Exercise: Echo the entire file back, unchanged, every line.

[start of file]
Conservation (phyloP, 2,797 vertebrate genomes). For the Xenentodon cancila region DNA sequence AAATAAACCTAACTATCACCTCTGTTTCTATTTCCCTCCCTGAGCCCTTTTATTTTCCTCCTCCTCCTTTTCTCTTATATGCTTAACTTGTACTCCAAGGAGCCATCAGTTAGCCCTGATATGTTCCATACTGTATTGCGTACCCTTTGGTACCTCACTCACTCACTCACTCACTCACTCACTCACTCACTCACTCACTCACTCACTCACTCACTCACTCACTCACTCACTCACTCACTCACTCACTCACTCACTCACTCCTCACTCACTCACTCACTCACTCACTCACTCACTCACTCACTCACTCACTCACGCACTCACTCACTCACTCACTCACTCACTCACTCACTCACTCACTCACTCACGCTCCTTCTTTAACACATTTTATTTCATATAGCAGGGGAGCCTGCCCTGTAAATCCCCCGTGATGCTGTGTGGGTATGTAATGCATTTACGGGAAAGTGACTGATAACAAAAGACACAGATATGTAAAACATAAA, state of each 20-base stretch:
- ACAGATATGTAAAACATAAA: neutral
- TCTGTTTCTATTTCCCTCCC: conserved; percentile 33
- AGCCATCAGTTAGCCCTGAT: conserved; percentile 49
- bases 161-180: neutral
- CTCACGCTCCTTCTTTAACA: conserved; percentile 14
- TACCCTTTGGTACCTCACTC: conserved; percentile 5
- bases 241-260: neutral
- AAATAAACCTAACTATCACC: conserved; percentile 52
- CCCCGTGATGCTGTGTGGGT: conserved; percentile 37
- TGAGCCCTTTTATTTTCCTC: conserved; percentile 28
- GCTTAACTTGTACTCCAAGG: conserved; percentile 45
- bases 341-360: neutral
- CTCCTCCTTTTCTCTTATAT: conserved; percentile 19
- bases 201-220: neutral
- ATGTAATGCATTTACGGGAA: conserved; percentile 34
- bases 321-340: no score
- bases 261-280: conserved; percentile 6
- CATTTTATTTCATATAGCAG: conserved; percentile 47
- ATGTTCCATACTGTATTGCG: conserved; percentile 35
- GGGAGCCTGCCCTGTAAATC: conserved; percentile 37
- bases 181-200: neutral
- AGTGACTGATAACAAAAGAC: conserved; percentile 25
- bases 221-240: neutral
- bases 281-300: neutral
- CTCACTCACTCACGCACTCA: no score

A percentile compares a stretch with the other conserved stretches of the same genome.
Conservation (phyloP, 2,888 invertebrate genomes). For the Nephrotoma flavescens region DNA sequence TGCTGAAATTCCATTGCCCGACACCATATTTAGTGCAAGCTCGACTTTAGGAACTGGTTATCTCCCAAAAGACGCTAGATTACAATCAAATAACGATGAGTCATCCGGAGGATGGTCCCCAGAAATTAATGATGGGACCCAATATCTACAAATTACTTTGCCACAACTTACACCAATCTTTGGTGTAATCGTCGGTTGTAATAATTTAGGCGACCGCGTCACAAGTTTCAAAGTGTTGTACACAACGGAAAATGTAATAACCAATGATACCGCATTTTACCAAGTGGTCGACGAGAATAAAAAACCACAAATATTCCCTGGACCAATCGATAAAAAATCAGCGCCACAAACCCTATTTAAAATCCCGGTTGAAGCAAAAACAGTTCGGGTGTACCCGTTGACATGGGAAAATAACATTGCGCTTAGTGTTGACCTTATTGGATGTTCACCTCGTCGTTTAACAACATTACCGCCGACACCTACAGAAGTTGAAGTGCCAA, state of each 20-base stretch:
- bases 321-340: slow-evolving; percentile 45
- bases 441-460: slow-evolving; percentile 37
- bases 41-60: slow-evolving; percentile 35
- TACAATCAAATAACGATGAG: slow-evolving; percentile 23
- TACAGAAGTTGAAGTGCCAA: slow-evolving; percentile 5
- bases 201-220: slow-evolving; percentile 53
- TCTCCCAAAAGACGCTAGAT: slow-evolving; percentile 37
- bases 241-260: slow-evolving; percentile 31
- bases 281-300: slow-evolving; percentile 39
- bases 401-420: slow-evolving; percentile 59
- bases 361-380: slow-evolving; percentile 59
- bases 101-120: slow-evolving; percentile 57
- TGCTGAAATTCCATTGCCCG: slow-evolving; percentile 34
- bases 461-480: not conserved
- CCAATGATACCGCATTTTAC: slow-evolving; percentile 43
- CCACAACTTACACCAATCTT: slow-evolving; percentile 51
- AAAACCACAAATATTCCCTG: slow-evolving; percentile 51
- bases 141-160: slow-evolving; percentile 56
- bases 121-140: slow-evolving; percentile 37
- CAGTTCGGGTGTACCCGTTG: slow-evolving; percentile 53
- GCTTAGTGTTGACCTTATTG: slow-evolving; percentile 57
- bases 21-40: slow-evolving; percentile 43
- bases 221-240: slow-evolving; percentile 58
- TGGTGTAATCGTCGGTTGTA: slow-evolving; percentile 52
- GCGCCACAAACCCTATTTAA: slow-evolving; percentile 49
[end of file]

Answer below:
Conservation (phyloP, 2,797 vertebrate genomes). For the Xenentodon cancila region DNA sequence AAATAAACCTAACTATCACCTCTGTTTCTATTTCCCTCCCTGAGCCCTTTTATTTTCCTCCTCCTCCTTTTCTCTTATATGCTTAACTTGTACTCCAAGGAGCCATCAGTTAGCCCTGATATGTTCCATACTGTATTGCGTACCCTTTGGTACCTCACTCACTCACTCACTCACTCACTCACTCACTCACTCACTCACTCACTCACTCACTCACTCACTCACTCACTCACTCACTCACTCACTCACTCACTCACTCACTCCTCACTCACTCACTCACTCACTCACTCACTCACTCACTCACTCACTCACTCACGCACTCACTCACTCACTCACTCACTCACTCACTCACTCACTCACTCACTCACGCTCCTTCTTTAACACATTTTATTTCATATAGCAGGGGAGCCTGCCCTGTAAATCCCCCGTGATGCTGTGTGGGTATGTAATGCATTTACGGGAAAGTGACTGATAACAAAAGACACAGATATGTAAAACATAAA, state of each 20-base stretch:
- ACAGATATGTAAAACATAAA: neutral
- TCTGTTTCTATTTCCCTCCC: conserved; percentile 33
- AGCCATCAGTTAGCCCTGAT: conserved; percentile 49
- bases 161-180: neutral
- CTCACGCTCCTTCTTTAACA: conserved; percentile 14
- TACCCTTTGGTACCTCACTC: conserved; percentile 5
- bases 241-260: neutral
- AAATAAACCTAACTATCACC: conserved; percentile 52
- CCCCGTGATGCTGTGTGGGT: conserved; percentile 37
- TGAGCCCTTTTATTTTCCTC: conserved; percentile 28
- GCTTAACTTGTACTCCAAGG: conserved; percentile 45
- bases 341-360: neutral
- CTCCTCCTTTTCTCTTATAT: conserved; percentile 19
- bases 201-220: neutral
- ATGTAATGCATTTACGGGAA: conserved; percentile 34
- bases 321-340: no score
- bases 261-280: conserved; percentile 6
- CATTTTATTTCATATAGCAG: conserved; percentile 47
- ATGTTCCATACTGTATTGCG: conserved; percentile 35
- GGGAGCCTGCCCTGTAAATC: conserved; percentile 37
- bases 181-200: neutral
- AGTGACTGATAACAAAAGAC: conserved; percentile 25
- bases 221-240: neutral
- bases 281-300: neutral
- CTCACTCACTCACGCACTCA: no score

A percentile compares a stretch with the other conserved stretches of the same genome.
Conservation (phyloP, 2,888 invertebrate genomes). For the Nephrotoma flavescens region DNA sequence TGCTGAAATTCCATTGCCCGACACCATATTTAGTGCAAGCTCGACTTTAGGAACTGGTTATCTCCCAAAAGACGCTAGATTACAATCAAATAACGATGAGTCATCCGGAGGATGGTCCCCAGAAATTAATGATGGGACCCAATATCTACAAATTACTTTGCCACAACTTACACCAATCTTTGGTGTAATCGTCGGTTGTAATAATTTAGGCGACCGCGTCACAAGTTTCAAAGTGTTGTACACAACGGAAAATGTAATAACCAATGATACCGCATTTTACCAAGTGGTCGACGAGAATAAAAAACCACAAATATTCCCTGGACCAATCGATAAAAAATCAGCGCCACAAACCCTATTTAAAATCCCGGTTGAAGCAAAAACAGTTCGGGTGTACCCGTTGACATGGGAAAATAACATTGCGCTTAGTGTTGACCTTATTGGATGTTCACCTCGTCGTTTAACAACATTACCGCCGACACCTACAGAAGTTGAAGTGCCAA, state of each 20-base stretch:
- bases 321-340: slow-evolving; percentile 45
- bases 441-460: slow-evolving; percentile 37
- bases 41-60: slow-evolving; percentile 35
- TACAATCAAATAACGATGAG: slow-evolving; percentile 23
- TACAGAAGTTGAAGTGCCAA: slow-evolving; percentile 5
- bases 201-220: slow-evolving; percentile 53
- TCTCCCAAAAGACGCTAGAT: slow-evolving; percentile 37
- bases 241-260: slow-evolving; percentile 31
- bases 281-300: slow-evolving; percentile 39
- bases 401-420: slow-evolving; percentile 59
- bases 361-380: slow-evolving; percentile 59
- bases 101-120: slow-evolving; percentile 57
- TGCTGAAATTCCATTGCCCG: slow-evolving; percentile 34
- bases 461-480: not conserved
- CCAATGATACCGCATTTTAC: slow-evolving; percentile 43
- CCACAACTTACACCAATCTT: slow-evolving; percentile 51
- AAAACCACAAATATTCCCTG: slow-evolving; percentile 51
- bases 141-160: slow-evolving; percentile 56
- bases 121-140: slow-evolving; percentile 37
- CAGTTCGGGTGTACCCGTTG: slow-evolving; percentile 53
- GCTTAGTGTTGACCTTATTG: slow-evolving; percentile 57
- bases 21-40: slow-evolving; percentile 43
- bases 221-240: slow-evolving; percentile 58
- TGGTGTAATCGTCGGTTGTA: slow-evolving; percentile 52
- GCGCCACAAACCCTATTTAA: slow-evolving; percentile 49